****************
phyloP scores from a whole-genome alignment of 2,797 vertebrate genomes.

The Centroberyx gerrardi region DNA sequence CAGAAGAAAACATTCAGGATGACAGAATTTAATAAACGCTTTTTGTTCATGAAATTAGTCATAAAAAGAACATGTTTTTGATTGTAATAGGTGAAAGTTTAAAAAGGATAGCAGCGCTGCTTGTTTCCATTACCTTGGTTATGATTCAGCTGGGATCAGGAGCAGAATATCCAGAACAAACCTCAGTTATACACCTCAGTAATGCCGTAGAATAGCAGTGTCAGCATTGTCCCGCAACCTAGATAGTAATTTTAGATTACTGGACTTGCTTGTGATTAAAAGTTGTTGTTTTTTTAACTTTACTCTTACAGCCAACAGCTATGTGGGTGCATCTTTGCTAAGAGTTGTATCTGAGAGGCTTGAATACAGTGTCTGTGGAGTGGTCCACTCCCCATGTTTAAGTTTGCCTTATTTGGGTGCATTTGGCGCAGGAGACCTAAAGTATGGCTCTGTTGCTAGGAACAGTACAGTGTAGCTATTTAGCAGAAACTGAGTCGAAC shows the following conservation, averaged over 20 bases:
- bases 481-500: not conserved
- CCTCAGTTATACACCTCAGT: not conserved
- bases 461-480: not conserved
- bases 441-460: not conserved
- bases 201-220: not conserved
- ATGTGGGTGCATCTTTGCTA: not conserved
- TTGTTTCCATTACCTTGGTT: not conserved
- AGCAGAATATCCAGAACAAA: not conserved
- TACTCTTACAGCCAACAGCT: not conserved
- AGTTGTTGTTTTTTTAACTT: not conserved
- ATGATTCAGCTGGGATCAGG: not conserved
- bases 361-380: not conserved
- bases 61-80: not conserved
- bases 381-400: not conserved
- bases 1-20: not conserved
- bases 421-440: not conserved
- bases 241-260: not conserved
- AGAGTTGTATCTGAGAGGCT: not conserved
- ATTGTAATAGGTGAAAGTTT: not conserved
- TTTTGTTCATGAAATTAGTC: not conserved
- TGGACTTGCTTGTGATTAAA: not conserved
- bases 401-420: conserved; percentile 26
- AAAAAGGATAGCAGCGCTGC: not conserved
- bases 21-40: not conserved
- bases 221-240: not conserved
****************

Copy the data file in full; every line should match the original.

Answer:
phyloP scores from a whole-genome alignment of 2,797 vertebrate genomes.

The Centroberyx gerrardi region DNA sequence CAGAAGAAAACATTCAGGATGACAGAATTTAATAAACGCTTTTTGTTCATGAAATTAGTCATAAAAAGAACATGTTTTTGATTGTAATAGGTGAAAGTTTAAAAAGGATAGCAGCGCTGCTTGTTTCCATTACCTTGGTTATGATTCAGCTGGGATCAGGAGCAGAATATCCAGAACAAACCTCAGTTATACACCTCAGTAATGCCGTAGAATAGCAGTGTCAGCATTGTCCCGCAACCTAGATAGTAATTTTAGATTACTGGACTTGCTTGTGATTAAAAGTTGTTGTTTTTTTAACTTTACTCTTACAGCCAACAGCTATGTGGGTGCATCTTTGCTAAGAGTTGTATCTGAGAGGCTTGAATACAGTGTCTGTGGAGTGGTCCACTCCCCATGTTTAAGTTTGCCTTATTTGGGTGCATTTGGCGCAGGAGACCTAAAGTATGGCTCTGTTGCTAGGAACAGTACAGTGTAGCTATTTAGCAGAAACTGAGTCGAAC shows the following conservation, averaged over 20 bases:
- bases 481-500: not conserved
- CCTCAGTTATACACCTCAGT: not conserved
- bases 461-480: not conserved
- bases 441-460: not conserved
- bases 201-220: not conserved
- ATGTGGGTGCATCTTTGCTA: not conserved
- TTGTTTCCATTACCTTGGTT: not conserved
- AGCAGAATATCCAGAACAAA: not conserved
- TACTCTTACAGCCAACAGCT: not conserved
- AGTTGTTGTTTTTTTAACTT: not conserved
- ATGATTCAGCTGGGATCAGG: not conserved
- bases 361-380: not conserved
- bases 61-80: not conserved
- bases 381-400: not conserved
- bases 1-20: not conserved
- bases 421-440: not conserved
- bases 241-260: not conserved
- AGAGTTGTATCTGAGAGGCT: not conserved
- ATTGTAATAGGTGAAAGTTT: not conserved
- TTTTGTTCATGAAATTAGTC: not conserved
- TGGACTTGCTTGTGATTAAA: not conserved
- bases 401-420: conserved; percentile 26
- AAAAAGGATAGCAGCGCTGC: not conserved
- bases 21-40: not conserved
- bases 221-240: not conserved